Systematics and Comparative Biology
Instructor: Derek S. Sikes
Some Key Systematics Resources on the Web
Specimen Data Management
These are software packages that lack data (they are empty - you put data into them) that one might use to manage specimen data. These packages are to be installed and maintained on one's own computers - as such they differ from Arctos which exists online only (akin to gmail) and therefore all security and maintenance issues are handled by Arctos developers.
Specify (and Arctos) is aimed at museum specimen management, a different target audience than Biota and Mantis listed below.
For a comparison of features with Arctos see this page.
Macintosh and Windows, designed by Dr. Rob Colwell, University of CT for Project ALAS, ca. 7MB, formerly Published by Sinauer Press, version 3 now available free of charge.
Biota helps manage specimen-based biodiversity and collections data by providing an easy-to-use graphical interface to a fully relational database structure. For ecologists, conservation biologists, reserve managers, and biogeographers, Biota offers efficient and flexible tools for recording and analyzing locality- or sample-based survey data, including full geographic and taxonomic information and images. For taxonomists, systematists, and collections managers, Biota offers rigorous tools for recording data and images for specimen determinations as well as for revisions and evolutionary studies. You can export species-by-character matrices in NEXUS format and virtually journal-ready Specimens Examined lists.
Macintosh and Windows, designed by Piotr Naskrecki, Museum of Comparative Zoology. ca. 2-5MB, free.
Mantis is a relational database manager designed primarily for systematic entomologists. Other biologists may find it useful, however, especially those dealing with sound-producing animals. Among others, the program allows you to: keep track of the synonymy of species, manage specimen and collection records, print specimen and locality labels, create a library of digitized images of insects, create a library of recorded sounds, and their spectrograms and oscillograms, maintain host-guest relationships between specimens and/or species (useful for those dealing with parasites or plant associated species)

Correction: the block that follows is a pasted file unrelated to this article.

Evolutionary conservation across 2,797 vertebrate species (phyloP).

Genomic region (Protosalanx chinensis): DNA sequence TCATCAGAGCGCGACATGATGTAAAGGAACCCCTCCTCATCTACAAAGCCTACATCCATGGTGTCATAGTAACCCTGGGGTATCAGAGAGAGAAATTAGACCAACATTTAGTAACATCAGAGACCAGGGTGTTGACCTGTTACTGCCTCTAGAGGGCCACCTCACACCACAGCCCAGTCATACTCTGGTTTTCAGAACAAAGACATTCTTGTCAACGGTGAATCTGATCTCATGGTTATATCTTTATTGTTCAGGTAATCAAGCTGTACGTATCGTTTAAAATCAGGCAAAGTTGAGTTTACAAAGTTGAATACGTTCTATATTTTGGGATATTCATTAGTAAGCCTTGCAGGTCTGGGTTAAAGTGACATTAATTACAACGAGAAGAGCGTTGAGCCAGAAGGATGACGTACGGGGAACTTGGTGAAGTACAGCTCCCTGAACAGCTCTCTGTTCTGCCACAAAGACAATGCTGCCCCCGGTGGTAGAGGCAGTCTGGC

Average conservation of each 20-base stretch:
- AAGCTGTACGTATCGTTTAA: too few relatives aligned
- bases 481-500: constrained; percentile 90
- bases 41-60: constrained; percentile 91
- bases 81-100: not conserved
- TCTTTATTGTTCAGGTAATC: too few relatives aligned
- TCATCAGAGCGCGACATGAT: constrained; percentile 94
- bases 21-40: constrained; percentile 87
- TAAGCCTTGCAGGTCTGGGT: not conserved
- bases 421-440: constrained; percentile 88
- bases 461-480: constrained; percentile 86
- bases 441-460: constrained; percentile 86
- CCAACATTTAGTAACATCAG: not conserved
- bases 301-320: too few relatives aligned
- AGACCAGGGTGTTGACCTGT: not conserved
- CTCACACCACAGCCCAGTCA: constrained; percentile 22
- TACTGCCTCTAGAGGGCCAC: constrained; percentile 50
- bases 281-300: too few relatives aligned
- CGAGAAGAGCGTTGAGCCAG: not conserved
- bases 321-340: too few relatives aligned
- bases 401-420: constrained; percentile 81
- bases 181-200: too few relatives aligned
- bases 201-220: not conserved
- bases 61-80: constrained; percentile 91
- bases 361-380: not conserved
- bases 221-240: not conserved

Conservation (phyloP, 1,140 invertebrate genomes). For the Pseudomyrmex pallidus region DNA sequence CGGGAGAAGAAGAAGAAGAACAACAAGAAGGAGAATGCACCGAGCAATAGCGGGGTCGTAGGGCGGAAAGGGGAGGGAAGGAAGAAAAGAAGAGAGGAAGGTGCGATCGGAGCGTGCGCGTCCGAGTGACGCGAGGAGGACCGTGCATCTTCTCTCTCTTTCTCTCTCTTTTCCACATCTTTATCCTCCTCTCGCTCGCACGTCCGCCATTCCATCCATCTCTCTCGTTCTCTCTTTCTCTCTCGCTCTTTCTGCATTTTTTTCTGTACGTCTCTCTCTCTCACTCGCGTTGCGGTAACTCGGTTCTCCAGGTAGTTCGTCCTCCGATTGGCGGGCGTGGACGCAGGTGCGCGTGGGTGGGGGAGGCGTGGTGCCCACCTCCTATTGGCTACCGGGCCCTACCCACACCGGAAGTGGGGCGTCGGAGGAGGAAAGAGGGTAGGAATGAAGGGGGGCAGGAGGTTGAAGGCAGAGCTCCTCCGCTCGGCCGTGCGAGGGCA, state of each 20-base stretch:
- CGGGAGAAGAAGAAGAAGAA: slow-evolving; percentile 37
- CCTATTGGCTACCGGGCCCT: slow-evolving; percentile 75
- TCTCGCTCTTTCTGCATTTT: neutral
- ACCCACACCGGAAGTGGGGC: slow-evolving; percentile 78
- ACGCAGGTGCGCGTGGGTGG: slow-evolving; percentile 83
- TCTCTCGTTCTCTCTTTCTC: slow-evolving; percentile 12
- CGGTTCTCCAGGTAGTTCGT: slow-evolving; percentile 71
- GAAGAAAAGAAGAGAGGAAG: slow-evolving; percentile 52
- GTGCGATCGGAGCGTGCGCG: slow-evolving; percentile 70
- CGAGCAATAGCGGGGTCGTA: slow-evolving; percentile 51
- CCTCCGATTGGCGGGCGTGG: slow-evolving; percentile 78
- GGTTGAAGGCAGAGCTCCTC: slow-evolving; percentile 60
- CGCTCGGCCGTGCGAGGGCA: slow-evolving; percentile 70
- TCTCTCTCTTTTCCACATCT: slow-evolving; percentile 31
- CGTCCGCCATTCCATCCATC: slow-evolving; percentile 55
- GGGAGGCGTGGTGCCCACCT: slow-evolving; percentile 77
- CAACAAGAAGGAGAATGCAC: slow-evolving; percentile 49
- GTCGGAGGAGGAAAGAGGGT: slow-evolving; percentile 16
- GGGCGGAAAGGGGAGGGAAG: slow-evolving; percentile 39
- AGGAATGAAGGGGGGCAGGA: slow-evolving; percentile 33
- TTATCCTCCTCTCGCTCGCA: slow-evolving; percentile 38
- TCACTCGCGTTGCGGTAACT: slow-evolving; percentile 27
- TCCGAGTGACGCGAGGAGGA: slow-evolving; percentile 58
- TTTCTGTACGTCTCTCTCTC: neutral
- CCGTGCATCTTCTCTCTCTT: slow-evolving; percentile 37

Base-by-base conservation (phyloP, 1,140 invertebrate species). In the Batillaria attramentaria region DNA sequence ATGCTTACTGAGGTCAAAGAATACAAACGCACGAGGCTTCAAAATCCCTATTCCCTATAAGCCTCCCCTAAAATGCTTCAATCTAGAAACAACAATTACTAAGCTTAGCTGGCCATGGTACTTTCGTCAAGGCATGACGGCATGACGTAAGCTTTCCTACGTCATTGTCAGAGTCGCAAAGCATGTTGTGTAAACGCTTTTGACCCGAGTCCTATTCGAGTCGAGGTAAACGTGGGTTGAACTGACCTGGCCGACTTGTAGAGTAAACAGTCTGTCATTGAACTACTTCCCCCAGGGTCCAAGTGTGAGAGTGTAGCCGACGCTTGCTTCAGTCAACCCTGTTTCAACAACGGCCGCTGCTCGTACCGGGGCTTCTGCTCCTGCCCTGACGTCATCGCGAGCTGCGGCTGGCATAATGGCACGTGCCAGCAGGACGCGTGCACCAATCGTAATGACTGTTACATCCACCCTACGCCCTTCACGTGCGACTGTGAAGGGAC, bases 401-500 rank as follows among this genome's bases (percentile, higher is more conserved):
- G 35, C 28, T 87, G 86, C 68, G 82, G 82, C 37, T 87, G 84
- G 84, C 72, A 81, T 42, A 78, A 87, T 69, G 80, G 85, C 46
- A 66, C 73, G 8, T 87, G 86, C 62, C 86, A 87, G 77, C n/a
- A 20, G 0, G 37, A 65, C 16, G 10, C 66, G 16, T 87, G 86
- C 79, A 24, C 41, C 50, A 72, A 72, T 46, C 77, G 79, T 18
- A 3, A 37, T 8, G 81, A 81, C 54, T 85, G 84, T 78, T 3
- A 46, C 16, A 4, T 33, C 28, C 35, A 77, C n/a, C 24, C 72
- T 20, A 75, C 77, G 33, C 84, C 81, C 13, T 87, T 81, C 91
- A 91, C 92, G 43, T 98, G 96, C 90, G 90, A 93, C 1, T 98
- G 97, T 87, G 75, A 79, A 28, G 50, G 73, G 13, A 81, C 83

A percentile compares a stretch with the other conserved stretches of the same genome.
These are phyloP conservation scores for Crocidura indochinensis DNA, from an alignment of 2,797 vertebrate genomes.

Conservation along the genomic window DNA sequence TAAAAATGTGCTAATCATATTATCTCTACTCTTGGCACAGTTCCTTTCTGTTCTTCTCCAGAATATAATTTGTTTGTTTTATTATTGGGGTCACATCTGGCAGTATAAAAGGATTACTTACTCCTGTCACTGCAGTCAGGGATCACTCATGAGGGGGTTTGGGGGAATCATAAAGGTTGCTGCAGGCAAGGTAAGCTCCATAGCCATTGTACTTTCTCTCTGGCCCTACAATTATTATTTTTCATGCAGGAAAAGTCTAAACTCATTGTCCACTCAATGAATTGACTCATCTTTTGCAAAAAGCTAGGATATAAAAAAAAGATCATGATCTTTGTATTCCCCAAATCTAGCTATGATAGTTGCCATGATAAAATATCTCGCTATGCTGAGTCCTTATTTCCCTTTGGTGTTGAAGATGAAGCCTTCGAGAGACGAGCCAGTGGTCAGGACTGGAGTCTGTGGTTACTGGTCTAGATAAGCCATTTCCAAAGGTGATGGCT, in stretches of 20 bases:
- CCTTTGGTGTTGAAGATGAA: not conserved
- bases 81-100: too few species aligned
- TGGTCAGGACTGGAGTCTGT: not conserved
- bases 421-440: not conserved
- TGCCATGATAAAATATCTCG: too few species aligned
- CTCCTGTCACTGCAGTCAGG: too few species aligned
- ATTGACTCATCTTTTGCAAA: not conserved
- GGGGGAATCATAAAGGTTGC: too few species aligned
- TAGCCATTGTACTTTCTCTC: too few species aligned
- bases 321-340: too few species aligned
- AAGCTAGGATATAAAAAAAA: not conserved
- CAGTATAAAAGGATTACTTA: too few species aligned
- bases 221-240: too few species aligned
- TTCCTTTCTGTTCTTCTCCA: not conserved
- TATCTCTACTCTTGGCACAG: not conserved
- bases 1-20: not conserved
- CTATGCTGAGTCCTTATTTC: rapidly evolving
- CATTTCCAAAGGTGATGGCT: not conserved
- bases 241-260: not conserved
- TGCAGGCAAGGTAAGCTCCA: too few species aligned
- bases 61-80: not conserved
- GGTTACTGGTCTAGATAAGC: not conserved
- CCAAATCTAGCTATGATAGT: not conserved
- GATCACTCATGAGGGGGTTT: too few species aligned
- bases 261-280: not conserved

Including searchable online databasesA few examples of searchable taxonomic catalogs you might find useful. Simply Google the names which is a more reliable method of finding websites than relying on URLs (which often go bad.)
- Missouri Botanical Garden TROPICOS database (1.2 million scientific names and 4.0 million specimen records)
- Species 2000: Indexing the world's known species
- Integrated Taxonomic Information System (ITIS)
- Electronic catalog of weevil names (100,000 names)
- Marine Species search engine
- MaNIS (Mammal Networked Information System)
Global Biodiversity Information Facility:
An organization that is devoted to the task of standardization of taxonomic databases and their interoperability across the globe. One goal is to create portals that allow users to search numerous biological databases, each residing in different institutions, simultaneously. Results are presented in a uniform format. Provides support for a variety of taxonomic digitization efforts.
Search to determine if a genus name is preoccupied or obtain bibliographic data for a name. Nomenclator Zoologicus is a continuous record of the bibliographical origins of the names of every genus and subgenus in zoology published since the 10th ed. of Linnaeus' Systema Naturae in 1758 up to 1994 in nine volumes. Names are listed alphabetically, with a bibliographic reference to the original description of each one and an indication of the animal group to which it belongs. There are an estimated 340,000 genera represented in the text as well as approximately 3000 supplemental corrections.
Zoological Record is the world's oldest continuing database of animal biology. It is considered the world's leading taxonomic reference, and with coverage back to 1864, has long acted as the world's unofficial register of animal names. The broad scope of coverage ranges from biodiversity and the environment to taxonomy and veterinary sciences. 75,000 records added every year; available with up to 3.5 million records to 1864.
See the Index to Organism Names within this site: (http://www.organismnames.com/), covering animals, fungi & mosses; bacteria added Jan '98; algal species added Nov '98. No vascular plants, but this is one of few (only?) on-line search engines for all Animalia. Includes all names indexed by ZR since 1978.